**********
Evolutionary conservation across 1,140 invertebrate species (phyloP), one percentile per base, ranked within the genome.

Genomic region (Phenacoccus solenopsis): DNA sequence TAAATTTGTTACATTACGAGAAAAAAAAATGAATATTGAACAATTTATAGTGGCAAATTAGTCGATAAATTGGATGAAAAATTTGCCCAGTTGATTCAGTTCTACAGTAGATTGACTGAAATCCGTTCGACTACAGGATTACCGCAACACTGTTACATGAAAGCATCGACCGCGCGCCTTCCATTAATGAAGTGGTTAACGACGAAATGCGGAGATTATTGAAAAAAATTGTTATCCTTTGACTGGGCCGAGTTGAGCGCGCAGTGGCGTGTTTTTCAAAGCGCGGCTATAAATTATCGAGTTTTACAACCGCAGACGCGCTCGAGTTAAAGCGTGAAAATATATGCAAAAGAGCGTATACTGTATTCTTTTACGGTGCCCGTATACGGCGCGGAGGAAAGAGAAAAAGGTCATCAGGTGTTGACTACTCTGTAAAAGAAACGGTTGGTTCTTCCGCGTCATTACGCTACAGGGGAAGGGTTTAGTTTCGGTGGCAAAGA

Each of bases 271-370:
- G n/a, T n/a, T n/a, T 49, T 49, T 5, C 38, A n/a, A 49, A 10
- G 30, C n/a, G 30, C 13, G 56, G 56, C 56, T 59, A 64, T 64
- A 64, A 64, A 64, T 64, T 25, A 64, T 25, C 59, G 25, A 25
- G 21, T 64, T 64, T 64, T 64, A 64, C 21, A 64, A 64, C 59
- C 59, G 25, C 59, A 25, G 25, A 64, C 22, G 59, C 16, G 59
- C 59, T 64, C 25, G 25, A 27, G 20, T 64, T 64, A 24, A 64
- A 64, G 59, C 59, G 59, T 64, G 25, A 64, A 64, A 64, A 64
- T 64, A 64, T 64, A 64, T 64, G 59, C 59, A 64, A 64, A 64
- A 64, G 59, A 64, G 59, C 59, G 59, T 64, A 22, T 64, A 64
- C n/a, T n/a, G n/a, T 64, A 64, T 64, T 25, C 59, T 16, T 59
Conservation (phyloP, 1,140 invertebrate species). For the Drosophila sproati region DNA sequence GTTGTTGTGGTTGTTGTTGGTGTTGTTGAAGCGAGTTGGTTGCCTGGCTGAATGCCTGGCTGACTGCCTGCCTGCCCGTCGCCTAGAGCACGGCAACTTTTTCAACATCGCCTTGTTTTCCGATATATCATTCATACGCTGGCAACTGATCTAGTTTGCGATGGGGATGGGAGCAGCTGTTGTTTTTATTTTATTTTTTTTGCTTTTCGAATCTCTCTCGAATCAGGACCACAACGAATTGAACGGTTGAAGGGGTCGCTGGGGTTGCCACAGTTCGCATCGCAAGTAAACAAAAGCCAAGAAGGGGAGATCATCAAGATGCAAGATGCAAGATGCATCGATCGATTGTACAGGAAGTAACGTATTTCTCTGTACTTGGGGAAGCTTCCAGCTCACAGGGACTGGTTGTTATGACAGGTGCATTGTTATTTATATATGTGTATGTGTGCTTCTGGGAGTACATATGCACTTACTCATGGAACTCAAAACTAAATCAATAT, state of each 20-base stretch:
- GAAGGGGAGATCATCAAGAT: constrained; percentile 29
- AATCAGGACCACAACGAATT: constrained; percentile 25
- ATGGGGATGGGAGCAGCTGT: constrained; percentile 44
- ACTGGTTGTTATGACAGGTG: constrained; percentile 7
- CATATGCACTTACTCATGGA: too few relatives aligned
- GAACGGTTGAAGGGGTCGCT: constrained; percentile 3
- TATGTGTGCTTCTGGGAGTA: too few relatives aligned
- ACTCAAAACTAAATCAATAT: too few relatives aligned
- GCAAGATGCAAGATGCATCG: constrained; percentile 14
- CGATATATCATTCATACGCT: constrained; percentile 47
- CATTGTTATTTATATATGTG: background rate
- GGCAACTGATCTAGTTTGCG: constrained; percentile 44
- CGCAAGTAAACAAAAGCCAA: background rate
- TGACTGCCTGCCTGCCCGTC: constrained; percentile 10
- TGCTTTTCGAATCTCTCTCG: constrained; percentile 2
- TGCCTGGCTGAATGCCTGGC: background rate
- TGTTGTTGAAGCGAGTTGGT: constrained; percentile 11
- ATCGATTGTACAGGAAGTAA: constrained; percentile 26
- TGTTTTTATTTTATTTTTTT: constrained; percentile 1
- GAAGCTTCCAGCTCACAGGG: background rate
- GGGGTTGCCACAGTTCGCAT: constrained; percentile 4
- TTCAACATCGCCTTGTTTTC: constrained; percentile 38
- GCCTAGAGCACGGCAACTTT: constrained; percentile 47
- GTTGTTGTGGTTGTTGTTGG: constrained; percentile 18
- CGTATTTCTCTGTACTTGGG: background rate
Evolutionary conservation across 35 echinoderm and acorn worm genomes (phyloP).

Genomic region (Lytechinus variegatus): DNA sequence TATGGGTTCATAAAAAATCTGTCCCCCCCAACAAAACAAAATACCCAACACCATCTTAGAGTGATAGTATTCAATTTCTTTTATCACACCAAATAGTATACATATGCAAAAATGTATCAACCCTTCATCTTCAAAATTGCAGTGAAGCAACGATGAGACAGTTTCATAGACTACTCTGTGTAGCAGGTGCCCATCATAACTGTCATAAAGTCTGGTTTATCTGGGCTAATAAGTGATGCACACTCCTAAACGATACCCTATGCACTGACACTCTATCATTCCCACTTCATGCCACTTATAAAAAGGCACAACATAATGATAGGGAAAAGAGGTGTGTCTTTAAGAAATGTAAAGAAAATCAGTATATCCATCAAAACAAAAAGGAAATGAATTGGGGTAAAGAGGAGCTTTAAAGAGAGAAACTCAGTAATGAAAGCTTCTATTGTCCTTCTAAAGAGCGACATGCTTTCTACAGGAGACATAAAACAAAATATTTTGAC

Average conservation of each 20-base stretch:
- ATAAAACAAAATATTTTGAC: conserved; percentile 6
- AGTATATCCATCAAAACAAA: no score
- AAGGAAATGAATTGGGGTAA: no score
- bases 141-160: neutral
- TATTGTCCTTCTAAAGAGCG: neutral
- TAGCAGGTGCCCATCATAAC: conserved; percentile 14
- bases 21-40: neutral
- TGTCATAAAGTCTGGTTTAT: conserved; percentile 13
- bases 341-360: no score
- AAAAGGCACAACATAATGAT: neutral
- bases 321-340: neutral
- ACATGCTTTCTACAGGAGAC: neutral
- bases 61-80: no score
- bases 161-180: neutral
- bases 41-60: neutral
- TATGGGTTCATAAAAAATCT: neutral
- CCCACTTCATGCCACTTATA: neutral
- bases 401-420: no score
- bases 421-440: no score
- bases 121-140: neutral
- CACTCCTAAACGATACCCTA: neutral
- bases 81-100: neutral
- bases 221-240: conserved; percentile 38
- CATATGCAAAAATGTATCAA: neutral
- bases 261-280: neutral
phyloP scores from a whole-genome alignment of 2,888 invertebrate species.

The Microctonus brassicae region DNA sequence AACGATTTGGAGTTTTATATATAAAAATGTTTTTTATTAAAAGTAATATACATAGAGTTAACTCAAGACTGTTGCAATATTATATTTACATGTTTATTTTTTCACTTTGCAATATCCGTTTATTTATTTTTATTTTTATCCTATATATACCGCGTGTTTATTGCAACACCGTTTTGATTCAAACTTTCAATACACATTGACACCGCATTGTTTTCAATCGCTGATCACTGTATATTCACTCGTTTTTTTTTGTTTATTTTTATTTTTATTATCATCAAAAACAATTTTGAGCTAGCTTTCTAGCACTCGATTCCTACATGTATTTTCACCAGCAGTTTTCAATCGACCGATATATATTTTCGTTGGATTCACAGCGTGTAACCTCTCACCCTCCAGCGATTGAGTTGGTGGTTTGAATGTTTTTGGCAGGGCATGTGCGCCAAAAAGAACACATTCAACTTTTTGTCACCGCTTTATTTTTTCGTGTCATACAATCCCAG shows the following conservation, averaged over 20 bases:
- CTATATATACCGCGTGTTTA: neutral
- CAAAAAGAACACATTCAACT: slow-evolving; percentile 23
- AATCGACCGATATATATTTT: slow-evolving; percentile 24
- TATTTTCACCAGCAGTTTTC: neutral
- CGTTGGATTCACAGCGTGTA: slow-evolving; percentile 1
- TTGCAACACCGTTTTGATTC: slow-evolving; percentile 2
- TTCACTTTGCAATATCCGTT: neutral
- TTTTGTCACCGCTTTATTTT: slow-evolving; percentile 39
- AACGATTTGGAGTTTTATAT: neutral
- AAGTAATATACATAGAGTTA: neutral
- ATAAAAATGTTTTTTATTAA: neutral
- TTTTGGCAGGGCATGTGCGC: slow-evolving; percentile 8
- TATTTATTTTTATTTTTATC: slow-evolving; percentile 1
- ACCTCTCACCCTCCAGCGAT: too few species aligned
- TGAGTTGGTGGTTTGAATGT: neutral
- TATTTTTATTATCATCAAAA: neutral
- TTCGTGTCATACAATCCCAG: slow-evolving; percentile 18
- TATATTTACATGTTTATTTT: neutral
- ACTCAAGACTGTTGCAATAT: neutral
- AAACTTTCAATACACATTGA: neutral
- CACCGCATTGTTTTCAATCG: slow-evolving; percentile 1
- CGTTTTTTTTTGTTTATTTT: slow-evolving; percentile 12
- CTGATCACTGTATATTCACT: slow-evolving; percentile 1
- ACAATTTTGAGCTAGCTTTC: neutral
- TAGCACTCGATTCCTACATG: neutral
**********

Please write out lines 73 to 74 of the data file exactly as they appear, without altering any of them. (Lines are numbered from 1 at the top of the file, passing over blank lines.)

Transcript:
- TATTTTCACCAGCAGTTTTC: neutral
- CGTTGGATTCACAGCGTGTA: slow-evolving; percentile 1